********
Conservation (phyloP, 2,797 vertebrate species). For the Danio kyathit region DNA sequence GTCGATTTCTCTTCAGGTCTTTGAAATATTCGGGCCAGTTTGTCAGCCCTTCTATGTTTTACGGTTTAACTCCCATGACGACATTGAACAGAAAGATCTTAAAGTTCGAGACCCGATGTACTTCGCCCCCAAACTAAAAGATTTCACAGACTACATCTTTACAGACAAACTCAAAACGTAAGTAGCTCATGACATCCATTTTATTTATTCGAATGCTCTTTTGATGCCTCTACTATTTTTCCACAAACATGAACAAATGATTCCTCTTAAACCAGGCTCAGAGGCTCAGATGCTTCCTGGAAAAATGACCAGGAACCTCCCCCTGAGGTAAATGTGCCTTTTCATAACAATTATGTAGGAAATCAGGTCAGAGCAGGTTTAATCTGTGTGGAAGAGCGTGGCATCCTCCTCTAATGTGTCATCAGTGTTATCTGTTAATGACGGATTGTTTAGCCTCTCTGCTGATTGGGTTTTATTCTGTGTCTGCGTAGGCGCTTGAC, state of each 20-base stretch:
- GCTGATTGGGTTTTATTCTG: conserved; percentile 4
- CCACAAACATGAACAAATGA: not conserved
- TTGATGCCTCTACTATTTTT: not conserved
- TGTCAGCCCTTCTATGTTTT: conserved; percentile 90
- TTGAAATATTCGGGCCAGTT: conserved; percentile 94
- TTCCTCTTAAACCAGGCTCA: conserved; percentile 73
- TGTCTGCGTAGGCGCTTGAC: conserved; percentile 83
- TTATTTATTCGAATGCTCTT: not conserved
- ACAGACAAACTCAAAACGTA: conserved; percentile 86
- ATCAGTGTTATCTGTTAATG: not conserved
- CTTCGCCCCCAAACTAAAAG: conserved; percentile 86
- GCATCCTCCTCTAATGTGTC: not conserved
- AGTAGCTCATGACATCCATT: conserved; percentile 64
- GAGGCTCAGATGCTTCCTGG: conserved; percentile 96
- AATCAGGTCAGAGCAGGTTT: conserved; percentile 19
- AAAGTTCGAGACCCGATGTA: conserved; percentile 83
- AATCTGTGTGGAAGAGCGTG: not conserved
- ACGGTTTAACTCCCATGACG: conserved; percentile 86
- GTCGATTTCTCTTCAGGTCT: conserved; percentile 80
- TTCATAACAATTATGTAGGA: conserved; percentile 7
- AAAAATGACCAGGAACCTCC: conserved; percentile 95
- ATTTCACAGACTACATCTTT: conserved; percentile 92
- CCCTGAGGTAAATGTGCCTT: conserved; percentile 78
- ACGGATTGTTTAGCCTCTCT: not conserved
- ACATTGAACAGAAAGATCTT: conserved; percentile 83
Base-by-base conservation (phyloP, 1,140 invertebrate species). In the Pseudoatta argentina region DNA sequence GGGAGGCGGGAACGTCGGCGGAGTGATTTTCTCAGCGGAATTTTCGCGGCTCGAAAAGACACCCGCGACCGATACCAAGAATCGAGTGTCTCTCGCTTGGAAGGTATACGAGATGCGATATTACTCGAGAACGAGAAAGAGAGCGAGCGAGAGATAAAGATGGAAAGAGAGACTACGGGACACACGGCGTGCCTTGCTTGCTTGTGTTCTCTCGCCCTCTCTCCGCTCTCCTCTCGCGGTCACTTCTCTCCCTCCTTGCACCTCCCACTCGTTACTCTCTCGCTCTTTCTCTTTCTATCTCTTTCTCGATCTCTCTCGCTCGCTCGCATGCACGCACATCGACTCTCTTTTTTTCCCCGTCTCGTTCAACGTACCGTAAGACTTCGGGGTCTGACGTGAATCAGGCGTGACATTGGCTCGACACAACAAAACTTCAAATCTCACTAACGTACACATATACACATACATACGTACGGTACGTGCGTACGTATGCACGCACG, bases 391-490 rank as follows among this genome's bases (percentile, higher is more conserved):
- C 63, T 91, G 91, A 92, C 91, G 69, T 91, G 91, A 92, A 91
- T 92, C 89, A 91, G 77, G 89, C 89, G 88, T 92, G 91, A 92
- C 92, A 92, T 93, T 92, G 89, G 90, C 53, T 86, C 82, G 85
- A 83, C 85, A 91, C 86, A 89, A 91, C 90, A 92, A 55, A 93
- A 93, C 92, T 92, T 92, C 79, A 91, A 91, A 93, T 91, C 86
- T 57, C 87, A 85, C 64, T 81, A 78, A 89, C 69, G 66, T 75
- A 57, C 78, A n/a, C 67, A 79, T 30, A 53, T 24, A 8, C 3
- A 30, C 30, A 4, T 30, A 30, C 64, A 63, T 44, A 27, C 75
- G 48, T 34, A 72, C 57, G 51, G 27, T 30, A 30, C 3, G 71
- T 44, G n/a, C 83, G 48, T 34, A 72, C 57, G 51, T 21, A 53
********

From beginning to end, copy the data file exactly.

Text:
Conservation (phyloP, 2,797 vertebrate species). For the Danio kyathit region DNA sequence GTCGATTTCTCTTCAGGTCTTTGAAATATTCGGGCCAGTTTGTCAGCCCTTCTATGTTTTACGGTTTAACTCCCATGACGACATTGAACAGAAAGATCTTAAAGTTCGAGACCCGATGTACTTCGCCCCCAAACTAAAAGATTTCACAGACTACATCTTTACAGACAAACTCAAAACGTAAGTAGCTCATGACATCCATTTTATTTATTCGAATGCTCTTTTGATGCCTCTACTATTTTTCCACAAACATGAACAAATGATTCCTCTTAAACCAGGCTCAGAGGCTCAGATGCTTCCTGGAAAAATGACCAGGAACCTCCCCCTGAGGTAAATGTGCCTTTTCATAACAATTATGTAGGAAATCAGGTCAGAGCAGGTTTAATCTGTGTGGAAGAGCGTGGCATCCTCCTCTAATGTGTCATCAGTGTTATCTGTTAATGACGGATTGTTTAGCCTCTCTGCTGATTGGGTTTTATTCTGTGTCTGCGTAGGCGCTTGAC, state of each 20-base stretch:
- GCTGATTGGGTTTTATTCTG: conserved; percentile 4
- CCACAAACATGAACAAATGA: not conserved
- TTGATGCCTCTACTATTTTT: not conserved
- TGTCAGCCCTTCTATGTTTT: conserved; percentile 90
- TTGAAATATTCGGGCCAGTT: conserved; percentile 94
- TTCCTCTTAAACCAGGCTCA: conserved; percentile 73
- TGTCTGCGTAGGCGCTTGAC: conserved; percentile 83
- TTATTTATTCGAATGCTCTT: not conserved
- ACAGACAAACTCAAAACGTA: conserved; percentile 86
- ATCAGTGTTATCTGTTAATG: not conserved
- CTTCGCCCCCAAACTAAAAG: conserved; percentile 86
- GCATCCTCCTCTAATGTGTC: not conserved
- AGTAGCTCATGACATCCATT: conserved; percentile 64
- GAGGCTCAGATGCTTCCTGG: conserved; percentile 96
- AATCAGGTCAGAGCAGGTTT: conserved; percentile 19
- AAAGTTCGAGACCCGATGTA: conserved; percentile 83
- AATCTGTGTGGAAGAGCGTG: not conserved
- ACGGTTTAACTCCCATGACG: conserved; percentile 86
- GTCGATTTCTCTTCAGGTCT: conserved; percentile 80
- TTCATAACAATTATGTAGGA: conserved; percentile 7
- AAAAATGACCAGGAACCTCC: conserved; percentile 95
- ATTTCACAGACTACATCTTT: conserved; percentile 92
- CCCTGAGGTAAATGTGCCTT: conserved; percentile 78
- ACGGATTGTTTAGCCTCTCT: not conserved
- ACATTGAACAGAAAGATCTT: conserved; percentile 83
Base-by-base conservation (phyloP, 1,140 invertebrate species). In the Pseudoatta argentina region DNA sequence GGGAGGCGGGAACGTCGGCGGAGTGATTTTCTCAGCGGAATTTTCGCGGCTCGAAAAGACACCCGCGACCGATACCAAGAATCGAGTGTCTCTCGCTTGGAAGGTATACGAGATGCGATATTACTCGAGAACGAGAAAGAGAGCGAGCGAGAGATAAAGATGGAAAGAGAGACTACGGGACACACGGCGTGCCTTGCTTGCTTGTGTTCTCTCGCCCTCTCTCCGCTCTCCTCTCGCGGTCACTTCTCTCCCTCCTTGCACCTCCCACTCGTTACTCTCTCGCTCTTTCTCTTTCTATCTCTTTCTCGATCTCTCTCGCTCGCTCGCATGCACGCACATCGACTCTCTTTTTTTCCCCGTCTCGTTCAACGTACCGTAAGACTTCGGGGTCTGACGTGAATCAGGCGTGACATTGGCTCGACACAACAAAACTTCAAATCTCACTAACGTACACATATACACATACATACGTACGGTACGTGCGTACGTATGCACGCACG, bases 391-490 rank as follows among this genome's bases (percentile, higher is more conserved):
- C 63, T 91, G 91, A 92, C 91, G 69, T 91, G 91, A 92, A 91
- T 92, C 89, A 91, G 77, G 89, C 89, G 88, T 92, G 91, A 92
- C 92, A 92, T 93, T 92, G 89, G 90, C 53, T 86, C 82, G 85
- A 83, C 85, A 91, C 86, A 89, A 91, C 90, A 92, A 55, A 93
- A 93, C 92, T 92, T 92, C 79, A 91, A 91, A 93, T 91, C 86
- T 57, C 87, A 85, C 64, T 81, A 78, A 89, C 69, G 66, T 75
- A 57, C 78, A n/a, C 67, A 79, T 30, A 53, T 24, A 8, C 3
- A 30, C 30, A 4, T 30, A 30, C 64, A 63, T 44, A 27, C 75
- G 48, T 34, A 72, C 57, G 51, G 27, T 30, A 30, C 3, G 71
- T 44, G n/a, C 83, G 48, T 34, A 72, C 57, G 51, T 21, A 53